And Moses called all Israel, and said unto them, Hear, O Israel, the statutes and judgments which I speak in your ears this day, that ye may learn them, and keep, and do them. — Deuteronomy 5:1
To “hear" means much more than to simply be aware of an auditory sound. How many times children hear their parents’ voices but simply ignore them, either because they are preoccupied or merely not interested in what is being said!
Growing up, I was a voracious reader. If I had a good book in my hands, the world often went by me completely unnoticed. Many times, my mother would call me to some task or even to dinner and wonder why she got no response since she knew I was just in the next room and clearly within range of her call. It was not that I was purposefully ignoring her voice. The truth was, the plot I was delving into had me so absorbed that I did not respond. I may have been vaguely aware of the sound of her voice, but it did not make enough of an impression to motivate any action on my part.
In today’s text, Moses began his address to the Children of Israel by calling all Israel to “hear” God’s covenant, but the implication was far more than just an admonition to be aware that someone was speaking. He was imploring his listeners to carefully note what was being said and then to follow through in obedience.
How important it is that we carefully attend to and follow the requirements of God! As believers, we find our lives and victories in the Word of God. Unless we know what He commands, we cannot obey Him; but if we know His commandments, believe them, and obey them, then His power goes to work in our lives.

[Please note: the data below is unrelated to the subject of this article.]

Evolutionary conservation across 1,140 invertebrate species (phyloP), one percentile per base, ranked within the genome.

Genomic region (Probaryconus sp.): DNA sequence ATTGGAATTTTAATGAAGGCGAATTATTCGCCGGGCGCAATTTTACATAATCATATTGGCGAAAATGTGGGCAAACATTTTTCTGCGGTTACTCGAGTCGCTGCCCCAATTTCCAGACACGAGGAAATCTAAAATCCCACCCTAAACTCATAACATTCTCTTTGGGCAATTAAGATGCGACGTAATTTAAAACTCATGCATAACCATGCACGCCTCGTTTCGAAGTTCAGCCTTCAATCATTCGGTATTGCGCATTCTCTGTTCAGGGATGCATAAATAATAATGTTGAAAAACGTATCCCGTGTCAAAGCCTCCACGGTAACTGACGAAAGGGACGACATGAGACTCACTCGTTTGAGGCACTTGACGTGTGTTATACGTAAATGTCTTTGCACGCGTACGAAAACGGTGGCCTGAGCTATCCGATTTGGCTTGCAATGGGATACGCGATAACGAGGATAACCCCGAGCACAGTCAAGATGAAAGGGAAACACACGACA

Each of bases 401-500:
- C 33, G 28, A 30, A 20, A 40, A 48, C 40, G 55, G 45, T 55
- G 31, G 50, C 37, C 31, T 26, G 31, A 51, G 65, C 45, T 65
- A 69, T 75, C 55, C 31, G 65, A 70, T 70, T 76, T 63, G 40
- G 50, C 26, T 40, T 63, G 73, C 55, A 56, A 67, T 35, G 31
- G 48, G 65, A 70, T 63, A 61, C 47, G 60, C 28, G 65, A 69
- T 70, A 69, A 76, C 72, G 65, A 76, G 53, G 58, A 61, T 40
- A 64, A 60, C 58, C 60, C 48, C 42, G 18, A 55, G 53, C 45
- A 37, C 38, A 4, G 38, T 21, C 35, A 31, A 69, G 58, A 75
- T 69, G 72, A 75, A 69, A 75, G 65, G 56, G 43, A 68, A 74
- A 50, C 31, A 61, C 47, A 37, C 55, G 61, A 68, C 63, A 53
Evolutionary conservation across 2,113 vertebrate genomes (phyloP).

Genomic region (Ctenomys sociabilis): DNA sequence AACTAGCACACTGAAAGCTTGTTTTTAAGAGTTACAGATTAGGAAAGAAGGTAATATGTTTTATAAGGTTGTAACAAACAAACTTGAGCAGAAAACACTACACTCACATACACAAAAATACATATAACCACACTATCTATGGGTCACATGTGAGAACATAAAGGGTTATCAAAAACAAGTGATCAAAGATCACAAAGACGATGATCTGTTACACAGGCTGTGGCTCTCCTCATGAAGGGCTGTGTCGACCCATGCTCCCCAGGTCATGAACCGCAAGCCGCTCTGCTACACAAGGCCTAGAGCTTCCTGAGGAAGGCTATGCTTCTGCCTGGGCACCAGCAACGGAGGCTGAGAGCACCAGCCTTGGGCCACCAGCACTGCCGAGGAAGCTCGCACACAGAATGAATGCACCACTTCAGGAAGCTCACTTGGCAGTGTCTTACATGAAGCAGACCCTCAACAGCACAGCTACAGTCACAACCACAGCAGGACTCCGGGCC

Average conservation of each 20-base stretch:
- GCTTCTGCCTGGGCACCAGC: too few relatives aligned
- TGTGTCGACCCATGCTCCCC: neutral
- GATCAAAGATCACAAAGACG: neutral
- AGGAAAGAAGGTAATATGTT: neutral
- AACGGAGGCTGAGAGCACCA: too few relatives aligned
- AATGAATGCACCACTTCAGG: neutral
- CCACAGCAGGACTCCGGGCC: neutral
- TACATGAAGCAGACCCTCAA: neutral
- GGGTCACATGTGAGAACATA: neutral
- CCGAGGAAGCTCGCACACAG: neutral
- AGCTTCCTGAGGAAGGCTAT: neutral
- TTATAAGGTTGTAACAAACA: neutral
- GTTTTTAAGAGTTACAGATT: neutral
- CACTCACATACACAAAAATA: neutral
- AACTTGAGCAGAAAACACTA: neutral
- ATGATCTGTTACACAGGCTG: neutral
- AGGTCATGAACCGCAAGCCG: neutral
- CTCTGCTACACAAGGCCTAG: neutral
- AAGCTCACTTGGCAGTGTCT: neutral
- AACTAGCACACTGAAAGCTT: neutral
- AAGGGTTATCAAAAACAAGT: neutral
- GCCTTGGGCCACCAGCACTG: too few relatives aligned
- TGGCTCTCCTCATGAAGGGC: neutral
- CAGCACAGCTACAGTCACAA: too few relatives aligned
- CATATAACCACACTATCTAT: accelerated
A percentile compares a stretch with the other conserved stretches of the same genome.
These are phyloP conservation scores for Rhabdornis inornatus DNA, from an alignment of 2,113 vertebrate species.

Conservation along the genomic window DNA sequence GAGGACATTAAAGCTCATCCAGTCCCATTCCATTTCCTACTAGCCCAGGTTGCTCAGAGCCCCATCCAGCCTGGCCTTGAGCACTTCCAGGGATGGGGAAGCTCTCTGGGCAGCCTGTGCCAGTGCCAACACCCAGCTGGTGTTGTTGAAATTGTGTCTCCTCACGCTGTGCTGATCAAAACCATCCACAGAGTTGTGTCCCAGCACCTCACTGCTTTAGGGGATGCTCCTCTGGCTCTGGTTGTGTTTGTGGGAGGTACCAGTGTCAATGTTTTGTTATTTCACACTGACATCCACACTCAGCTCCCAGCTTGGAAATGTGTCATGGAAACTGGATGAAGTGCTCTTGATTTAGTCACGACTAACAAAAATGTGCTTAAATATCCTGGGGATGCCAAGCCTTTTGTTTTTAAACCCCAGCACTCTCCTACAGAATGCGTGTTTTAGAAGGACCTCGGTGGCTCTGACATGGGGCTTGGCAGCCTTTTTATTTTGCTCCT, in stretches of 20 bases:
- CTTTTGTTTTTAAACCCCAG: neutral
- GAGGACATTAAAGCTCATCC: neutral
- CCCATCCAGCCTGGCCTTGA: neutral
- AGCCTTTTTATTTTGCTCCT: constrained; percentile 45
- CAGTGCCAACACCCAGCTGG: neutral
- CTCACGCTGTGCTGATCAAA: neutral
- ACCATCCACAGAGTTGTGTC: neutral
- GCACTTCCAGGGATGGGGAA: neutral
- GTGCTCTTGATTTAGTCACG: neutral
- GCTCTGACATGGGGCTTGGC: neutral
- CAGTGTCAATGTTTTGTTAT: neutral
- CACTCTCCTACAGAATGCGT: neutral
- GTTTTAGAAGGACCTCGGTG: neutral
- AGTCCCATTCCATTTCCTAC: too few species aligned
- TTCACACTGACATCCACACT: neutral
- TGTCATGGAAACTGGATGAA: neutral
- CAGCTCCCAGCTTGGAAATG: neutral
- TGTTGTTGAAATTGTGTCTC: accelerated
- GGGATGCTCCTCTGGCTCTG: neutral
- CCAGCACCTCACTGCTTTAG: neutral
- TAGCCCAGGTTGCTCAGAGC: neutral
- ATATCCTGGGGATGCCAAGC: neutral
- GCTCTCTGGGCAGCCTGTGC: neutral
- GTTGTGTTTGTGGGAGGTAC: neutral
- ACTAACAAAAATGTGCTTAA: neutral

God’s Commandments to us are expressions of His love, assurances of His concern for us, invitations to His blessing, opportunities to grow and bring Him glory, and occasions to enjoy His love and fellowship. Let us purpose to have our ears tuned to His Voice, and be ready to follow through on what He tells us.
After reviewing the history of Israel’s journey into the land God had promised them, in today’s text, Moses proceeded to recount the Ten Commandments and the other laws that had been given to the Children of Israel at Mount Sinai. Moses urged the people to obey the Law and reminded them of the consequences of disobedience.
The four key words of Deuteronomy are part of this address, which is the longest in Deuteronomy. These words are hear, learn, keep, and do. Moses began his dissertation by calling Israel to hear God’s covenant. The verb “to hear” is used nearly 100 times in the book of Deuteronomy. In fact, the traditional Jewish confession of faith is called “The Shema,” from the Hebrew words which mean “to hear, to pay attention, to understand, to obey.” True hearing means that the hearer must pay close attention, understand the message, and then obey the directions.
Scholars have identified a similarity in the treaties between nations in the ancient near East and in God’s covenants recorded in the Old Testament. Treaties were made between a sovereign and his servant, and included: a preamble, a historical prologue, stipulations, witnesses, and a conclusion giving curses and blessings. The Book of Deuteronomy follows this general pattern, and chapter 5 also reflects the first part of this form. The preamble is found in verse 1, the historical prologue in verses 2-5, and the stipulations in verses 6-21.
When God made this covenant, it included every following generation of the nation of Israel, not just those who were gathered that day at Mount Sinai. Most of the people who had been present at that occasion had died in the wilderness, but the covenant of God stood fast.
(Hannah’s Bible Outlines - Used by permission per WORDsearch)
II. The second discourse: exposition of the Law
B. The exposition of the Decalogue
1. The reiteration of the Ten Commandments (5:1-21)
2. The explanation and application of the Decalogue
a. The events at Sinai reviewed (5:22-33)
b. The exhortation to obey the Law (6:1-3)
c. The explanation of the first commandment (6:4-25)
(1) The exposition (6:4-10)
(2) The ramifications (6:11-25)
(a) Concerning themselves (6:11-19)
(b) Concerning their sons (6:20-25)
Forced religious exercises and rule-keeping are not what God desires from us. When our hearts and lives are completely dedicated to Him in a love relationship, obedience to Him will be a natural result.